Review: Miss Peregrine’s Home for Peculiar Children Doesn’t Quite Mesh
Title: Miss Peregrine’s Home for Peculiar Children
Director: Tim Burton
Summary: When Jacob discovers clues to a mystery that spans different worlds and times, he finds Miss Peregrine’s Home for Peculiar Children. But the mystery and danger deepen as he gets to know the residents and learns about their special powers.
I was a Tim Burton apologist for a long time. As a teenager I went through a goth phase where I was convinced everything he made was genius. That is until his movies kept getting worse and worse, and by the time Alice in Wonderland rolled around I threw up my hands and decided I could no longer defend this. That being said as a recovering goth I have always liked his artist vision and the things that he really seems to stumble on are story??????. When I saw that he was directing Miss Peregrine’s Home for Peculiar Children if nothing else I had a little bit of hope. I didn’t think this was going to be a return to a Beetlejuice level of greatness but perhaps it could make Burton be something more than a joke to the teenagers he was exclusively appealing to for so many years.
Miss Peregrine’s Home for Peculiar Children is far from Burton’s best work but it’s look and a great performance by Eva Green overcome its flaws.
I have not read the books that have gone along with this series. I have heard good things but I’m going into this as someone who doesn’t know anything about this world or anything to do with it. I tend to enjoy movies more that way and I advise everyone to always separate book from movie for a better viewing experience. That being said I found the world building in this series fascinating. It takes the ‘special child’ angle that permeates our superhero based culture and looks at it from a different angle; where there is unique there are people that will want to take that away. This takes the Xavier School model and takes it a step further creating not only a sanctuary but a literal pocket in time where the rest of the world cannot touch them. The implications of this are interesting even if the movie doesn’t spend too much time acknowledging them.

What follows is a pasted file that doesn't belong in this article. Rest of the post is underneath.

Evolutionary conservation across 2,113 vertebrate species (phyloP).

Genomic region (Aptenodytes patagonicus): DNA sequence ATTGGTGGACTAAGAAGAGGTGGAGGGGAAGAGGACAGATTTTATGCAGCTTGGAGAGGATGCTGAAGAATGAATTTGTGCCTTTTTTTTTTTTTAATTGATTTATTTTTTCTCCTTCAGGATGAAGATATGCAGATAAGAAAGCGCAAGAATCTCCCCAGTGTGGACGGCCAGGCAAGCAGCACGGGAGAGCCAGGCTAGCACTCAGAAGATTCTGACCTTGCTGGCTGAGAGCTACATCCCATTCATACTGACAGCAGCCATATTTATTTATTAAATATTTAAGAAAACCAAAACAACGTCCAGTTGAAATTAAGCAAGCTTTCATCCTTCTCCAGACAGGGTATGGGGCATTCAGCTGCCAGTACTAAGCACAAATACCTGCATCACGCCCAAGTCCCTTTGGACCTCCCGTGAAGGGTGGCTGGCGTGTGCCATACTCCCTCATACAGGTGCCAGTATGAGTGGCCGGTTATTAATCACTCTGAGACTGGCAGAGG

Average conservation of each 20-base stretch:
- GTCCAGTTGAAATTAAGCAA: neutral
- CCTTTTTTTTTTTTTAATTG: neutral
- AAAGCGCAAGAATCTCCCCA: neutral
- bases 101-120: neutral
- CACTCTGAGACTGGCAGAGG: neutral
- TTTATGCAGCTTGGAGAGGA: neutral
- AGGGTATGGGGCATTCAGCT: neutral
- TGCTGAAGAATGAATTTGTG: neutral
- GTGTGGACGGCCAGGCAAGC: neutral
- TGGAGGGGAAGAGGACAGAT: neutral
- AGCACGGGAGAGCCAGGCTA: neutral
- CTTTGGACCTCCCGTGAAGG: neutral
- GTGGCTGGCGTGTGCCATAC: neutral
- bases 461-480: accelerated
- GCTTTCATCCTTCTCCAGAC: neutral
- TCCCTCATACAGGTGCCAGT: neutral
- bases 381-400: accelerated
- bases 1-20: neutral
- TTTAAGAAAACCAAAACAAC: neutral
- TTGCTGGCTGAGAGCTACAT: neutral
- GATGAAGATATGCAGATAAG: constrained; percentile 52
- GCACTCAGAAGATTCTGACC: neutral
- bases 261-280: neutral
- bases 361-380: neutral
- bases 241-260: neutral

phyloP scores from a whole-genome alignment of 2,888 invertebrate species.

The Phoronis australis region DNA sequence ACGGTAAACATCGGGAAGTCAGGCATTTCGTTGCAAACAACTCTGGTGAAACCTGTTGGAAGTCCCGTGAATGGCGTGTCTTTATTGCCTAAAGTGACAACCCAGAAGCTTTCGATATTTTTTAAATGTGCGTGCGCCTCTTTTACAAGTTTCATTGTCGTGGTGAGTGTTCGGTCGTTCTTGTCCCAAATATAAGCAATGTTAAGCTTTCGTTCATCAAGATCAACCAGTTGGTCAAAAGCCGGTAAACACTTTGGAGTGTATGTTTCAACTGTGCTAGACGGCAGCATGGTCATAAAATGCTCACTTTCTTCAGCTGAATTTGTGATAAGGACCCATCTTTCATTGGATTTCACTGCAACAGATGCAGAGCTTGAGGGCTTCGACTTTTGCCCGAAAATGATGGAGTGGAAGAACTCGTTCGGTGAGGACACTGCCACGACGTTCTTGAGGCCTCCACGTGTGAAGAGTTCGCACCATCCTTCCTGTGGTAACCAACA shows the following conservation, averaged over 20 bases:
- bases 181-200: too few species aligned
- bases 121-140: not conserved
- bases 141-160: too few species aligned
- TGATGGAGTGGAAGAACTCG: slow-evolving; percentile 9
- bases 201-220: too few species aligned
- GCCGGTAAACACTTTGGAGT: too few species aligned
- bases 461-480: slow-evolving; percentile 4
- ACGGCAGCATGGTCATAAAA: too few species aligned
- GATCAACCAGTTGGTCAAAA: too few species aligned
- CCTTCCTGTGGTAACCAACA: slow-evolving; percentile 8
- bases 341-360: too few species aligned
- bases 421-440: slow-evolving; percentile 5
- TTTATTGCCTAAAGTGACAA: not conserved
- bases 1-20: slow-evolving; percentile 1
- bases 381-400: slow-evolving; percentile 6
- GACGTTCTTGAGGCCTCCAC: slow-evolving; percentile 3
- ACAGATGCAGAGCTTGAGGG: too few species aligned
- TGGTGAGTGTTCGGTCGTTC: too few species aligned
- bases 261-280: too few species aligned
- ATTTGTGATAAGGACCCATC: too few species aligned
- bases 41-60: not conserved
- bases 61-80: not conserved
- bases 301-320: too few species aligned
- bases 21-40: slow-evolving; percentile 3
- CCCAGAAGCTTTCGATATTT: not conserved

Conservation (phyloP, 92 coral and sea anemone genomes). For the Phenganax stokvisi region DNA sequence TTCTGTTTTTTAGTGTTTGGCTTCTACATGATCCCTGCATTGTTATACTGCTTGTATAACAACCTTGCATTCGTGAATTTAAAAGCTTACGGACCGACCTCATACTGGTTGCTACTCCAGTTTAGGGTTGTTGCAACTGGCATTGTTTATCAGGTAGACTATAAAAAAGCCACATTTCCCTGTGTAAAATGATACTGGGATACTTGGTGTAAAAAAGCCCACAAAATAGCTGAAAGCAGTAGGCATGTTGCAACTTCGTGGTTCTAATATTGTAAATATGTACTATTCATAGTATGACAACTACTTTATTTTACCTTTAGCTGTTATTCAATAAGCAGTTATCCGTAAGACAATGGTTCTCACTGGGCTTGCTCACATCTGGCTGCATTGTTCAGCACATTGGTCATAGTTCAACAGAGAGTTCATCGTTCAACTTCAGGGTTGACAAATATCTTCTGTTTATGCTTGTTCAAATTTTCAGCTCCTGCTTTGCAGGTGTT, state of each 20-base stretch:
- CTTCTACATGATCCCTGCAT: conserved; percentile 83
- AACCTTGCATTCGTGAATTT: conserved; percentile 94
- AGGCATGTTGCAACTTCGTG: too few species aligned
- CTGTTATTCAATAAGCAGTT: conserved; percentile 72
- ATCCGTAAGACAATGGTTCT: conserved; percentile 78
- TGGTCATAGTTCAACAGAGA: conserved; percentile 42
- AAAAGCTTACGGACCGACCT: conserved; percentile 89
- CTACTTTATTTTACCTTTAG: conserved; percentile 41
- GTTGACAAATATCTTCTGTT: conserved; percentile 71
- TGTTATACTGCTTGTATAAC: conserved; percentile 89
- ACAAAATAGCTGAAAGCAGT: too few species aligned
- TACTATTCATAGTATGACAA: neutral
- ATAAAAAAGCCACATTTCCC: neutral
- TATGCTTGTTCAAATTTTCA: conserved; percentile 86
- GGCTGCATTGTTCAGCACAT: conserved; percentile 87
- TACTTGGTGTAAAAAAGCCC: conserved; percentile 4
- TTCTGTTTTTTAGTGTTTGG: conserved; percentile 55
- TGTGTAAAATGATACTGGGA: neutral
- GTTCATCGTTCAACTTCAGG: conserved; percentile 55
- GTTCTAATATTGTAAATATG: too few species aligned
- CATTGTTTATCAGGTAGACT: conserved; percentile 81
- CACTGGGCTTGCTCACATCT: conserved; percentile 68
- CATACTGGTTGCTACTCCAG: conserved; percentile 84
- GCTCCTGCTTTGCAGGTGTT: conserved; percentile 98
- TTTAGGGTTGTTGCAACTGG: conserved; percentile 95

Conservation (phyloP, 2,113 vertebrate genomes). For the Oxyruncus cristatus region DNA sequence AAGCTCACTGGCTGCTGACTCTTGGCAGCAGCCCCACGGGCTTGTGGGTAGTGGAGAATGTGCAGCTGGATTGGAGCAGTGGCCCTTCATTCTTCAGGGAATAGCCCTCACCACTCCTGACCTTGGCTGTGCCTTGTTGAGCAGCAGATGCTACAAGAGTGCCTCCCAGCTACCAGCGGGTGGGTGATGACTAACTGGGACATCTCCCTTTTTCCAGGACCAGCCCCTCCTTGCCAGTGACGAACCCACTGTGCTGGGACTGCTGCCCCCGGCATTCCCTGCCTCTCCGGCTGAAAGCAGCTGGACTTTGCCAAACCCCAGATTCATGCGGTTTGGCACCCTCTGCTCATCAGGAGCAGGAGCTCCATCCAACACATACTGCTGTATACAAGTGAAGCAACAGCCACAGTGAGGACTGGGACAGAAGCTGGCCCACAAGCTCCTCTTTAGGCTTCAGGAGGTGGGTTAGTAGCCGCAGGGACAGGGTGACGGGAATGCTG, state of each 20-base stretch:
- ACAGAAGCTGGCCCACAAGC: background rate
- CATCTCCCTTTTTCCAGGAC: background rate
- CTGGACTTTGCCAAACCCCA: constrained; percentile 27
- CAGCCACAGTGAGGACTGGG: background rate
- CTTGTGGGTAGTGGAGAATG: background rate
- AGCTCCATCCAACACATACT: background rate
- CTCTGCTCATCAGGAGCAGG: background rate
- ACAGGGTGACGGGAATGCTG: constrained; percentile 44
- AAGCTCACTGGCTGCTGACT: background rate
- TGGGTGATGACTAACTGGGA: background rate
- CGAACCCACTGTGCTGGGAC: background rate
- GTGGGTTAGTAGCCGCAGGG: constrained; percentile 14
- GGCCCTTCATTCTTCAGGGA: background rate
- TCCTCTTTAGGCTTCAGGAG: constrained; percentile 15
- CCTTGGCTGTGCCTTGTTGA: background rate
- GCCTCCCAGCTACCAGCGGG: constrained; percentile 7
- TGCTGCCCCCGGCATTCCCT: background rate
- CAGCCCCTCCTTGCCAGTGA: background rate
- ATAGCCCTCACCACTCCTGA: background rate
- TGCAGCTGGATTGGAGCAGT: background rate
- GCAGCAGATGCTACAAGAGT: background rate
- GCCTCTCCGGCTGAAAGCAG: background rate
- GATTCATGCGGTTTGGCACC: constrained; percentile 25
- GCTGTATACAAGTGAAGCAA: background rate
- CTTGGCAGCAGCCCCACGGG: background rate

The thing that took me a little by surprise was that this film does take place in the modern era. I only watched the first and second trailer and I was surprised to see that the first third of the movie takes place in the present day. It made for odd pacing as I found myself waiting for the titular peculiar children to turn up. The film overall had an odd pacing as it spent a bit too long on its own premise. There is a lot of exposition here and it slowed large sections of the movie down. They weren’t enough to break it by far but they were enough to make the runtime feel a lot longer than it actual was.
If the odd pacing wasn’t enough the issue with tone was even worse. There were moments that were oddly gruesome and lead me to think that I didn’t really know what audience this movie was shooting for. It’s a PG-13 which sounds about right but the tonal shifts were a bit too much to make me think that preteens could really get into it. The older teens and fellow Burton apologists are likely going to love it and based on aesthetic alone it’s quite fascinating to watch.
Miss Peregrine’s Home for Peculiar Children might not be the return to greatness that Burton fans wanted it to be but it does prove that he’s a much better director than storyteller. A less clunky story could have elevated it from ‘good’ to ‘great’ but as a visual experience it certainly pops.